Trump denies intention to delay Nov election
US President Donald Trump said that he doesn't want to delay the November election, hours after raising the possibility on Twitter.
"Do I want to see a date change? No," Xinhua news agency quoted Trump as saying during a press conference at the White House on Thursday.
"I don't want a delay. I want to have the election... But I don't want to see a crooked election," he said, doubling down his criticism of mail-in voting.
"But I also don't want to have to wait for three months and then find out that the ballots are all missing and the election doesn't mean anything. That's what's going to happen... that's common sense.
"Mail-in ballots will lead to the greatest fraud," the President added.
In a tweet on Thursday morning, Trump claimed -- without providing any proof or evidence -- that "universal mail-in voting" would make November's vote "the most inaccurate & fraudulent election in history".
"It will be a great embarrassment to the USA," he said. "Delay the Election until people can properly, securely and safely vote???"
The tweet immediately ignited a political firestorm and has drawn bipartisan pushback from Capitol Hill, as legal analysts agreed that Trump has no authority to delay the election as the US Constitution gives Congress the power to set the date.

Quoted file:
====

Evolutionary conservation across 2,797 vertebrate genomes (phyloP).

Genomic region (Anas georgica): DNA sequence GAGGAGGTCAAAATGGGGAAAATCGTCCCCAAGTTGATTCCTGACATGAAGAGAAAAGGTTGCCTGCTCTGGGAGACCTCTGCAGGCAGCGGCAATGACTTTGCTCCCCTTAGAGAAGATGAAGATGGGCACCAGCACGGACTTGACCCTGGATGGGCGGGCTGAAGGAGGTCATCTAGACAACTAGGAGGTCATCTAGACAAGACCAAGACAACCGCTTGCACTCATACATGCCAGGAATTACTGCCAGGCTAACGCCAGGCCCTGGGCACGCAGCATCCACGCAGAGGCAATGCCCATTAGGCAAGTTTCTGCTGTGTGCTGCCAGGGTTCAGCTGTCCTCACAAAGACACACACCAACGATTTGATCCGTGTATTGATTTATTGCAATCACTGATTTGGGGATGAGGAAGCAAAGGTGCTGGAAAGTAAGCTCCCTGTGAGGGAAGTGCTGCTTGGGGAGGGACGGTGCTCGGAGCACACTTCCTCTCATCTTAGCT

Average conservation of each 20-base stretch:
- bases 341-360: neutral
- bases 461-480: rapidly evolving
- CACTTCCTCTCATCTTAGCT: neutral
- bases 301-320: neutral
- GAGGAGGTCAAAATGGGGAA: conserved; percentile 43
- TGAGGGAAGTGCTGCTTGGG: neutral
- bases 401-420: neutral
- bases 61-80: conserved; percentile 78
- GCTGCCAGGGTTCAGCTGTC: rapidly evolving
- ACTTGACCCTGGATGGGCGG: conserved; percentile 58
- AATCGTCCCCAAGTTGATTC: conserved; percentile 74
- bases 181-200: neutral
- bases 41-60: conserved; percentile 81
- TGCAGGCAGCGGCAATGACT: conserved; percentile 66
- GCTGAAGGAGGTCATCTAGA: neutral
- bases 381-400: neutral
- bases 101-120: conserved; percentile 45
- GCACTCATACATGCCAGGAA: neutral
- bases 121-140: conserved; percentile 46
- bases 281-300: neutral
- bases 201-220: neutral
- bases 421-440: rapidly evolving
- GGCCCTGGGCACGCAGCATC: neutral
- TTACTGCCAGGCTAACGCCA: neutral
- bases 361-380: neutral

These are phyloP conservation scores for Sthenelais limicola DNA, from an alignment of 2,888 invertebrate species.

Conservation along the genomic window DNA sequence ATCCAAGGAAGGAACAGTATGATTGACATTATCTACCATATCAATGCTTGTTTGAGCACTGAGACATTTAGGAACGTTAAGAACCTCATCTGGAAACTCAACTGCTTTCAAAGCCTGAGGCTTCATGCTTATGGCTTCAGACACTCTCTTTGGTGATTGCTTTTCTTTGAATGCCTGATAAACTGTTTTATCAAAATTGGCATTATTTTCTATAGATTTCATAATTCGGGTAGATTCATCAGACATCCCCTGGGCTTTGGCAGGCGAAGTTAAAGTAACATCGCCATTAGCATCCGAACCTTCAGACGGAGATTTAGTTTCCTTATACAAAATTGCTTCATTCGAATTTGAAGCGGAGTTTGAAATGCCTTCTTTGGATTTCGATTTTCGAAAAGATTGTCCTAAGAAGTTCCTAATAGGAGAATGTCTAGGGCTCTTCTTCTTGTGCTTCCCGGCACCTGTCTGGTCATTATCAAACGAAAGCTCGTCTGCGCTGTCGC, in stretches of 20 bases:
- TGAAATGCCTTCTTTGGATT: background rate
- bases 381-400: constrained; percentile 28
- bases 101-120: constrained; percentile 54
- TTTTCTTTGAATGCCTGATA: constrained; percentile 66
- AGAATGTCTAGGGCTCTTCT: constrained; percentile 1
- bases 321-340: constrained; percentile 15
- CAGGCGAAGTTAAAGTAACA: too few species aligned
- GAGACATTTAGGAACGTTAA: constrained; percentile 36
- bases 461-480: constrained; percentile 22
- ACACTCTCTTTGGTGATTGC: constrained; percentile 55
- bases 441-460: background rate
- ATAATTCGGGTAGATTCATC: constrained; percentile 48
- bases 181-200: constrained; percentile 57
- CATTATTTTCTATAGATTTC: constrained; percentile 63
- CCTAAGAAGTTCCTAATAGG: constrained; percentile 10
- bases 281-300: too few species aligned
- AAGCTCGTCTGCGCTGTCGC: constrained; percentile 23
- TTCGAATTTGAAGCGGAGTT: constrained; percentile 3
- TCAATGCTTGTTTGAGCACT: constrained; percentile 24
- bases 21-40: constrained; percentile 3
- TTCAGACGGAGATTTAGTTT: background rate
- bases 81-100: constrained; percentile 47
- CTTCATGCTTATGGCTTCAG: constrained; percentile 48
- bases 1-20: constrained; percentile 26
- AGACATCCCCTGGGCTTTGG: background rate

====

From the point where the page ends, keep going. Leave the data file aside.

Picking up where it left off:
Election Day takes place on the Tuesday after the first Monday in November, as determined by federal law. Moving the date would require an act of Congress.
Top Republicans -- Senate Majority Leader Mitch McConnell and House Minority Leader Kevin McCarthy -- have both dismissed the idea.
McConnell said no US presidential election had ever been delayed before.
"Never in the history of this country, through wars, depressions and the Civil War, have we ever not had a federally scheduled election on time. We will find a way to do that again this November third," the BBC quoted McConnell as saying to the local Kentucky station, WNKY.
McCarthy echoed him. "Never in the history of the federal elections have we ever not held an election and we should go forward with our election."
Trump ally Senator Lindsay Graham meanwhile said a delay was "not a good idea".
However, Secretary of State Mike Pompeo refused to be drawn on Trump's suggestion.
Quizzed by reporters on whether a President could delay an election, he said he would not "enter a legal judgement on the fly".
When pressed, he said the Justice Department would "make that legal determination", adding: "We want an election that everyone is confident in."
The spokesman for Trump's re-election campaign, Hogan Gidley, said the President had just been "raising a question". - IANS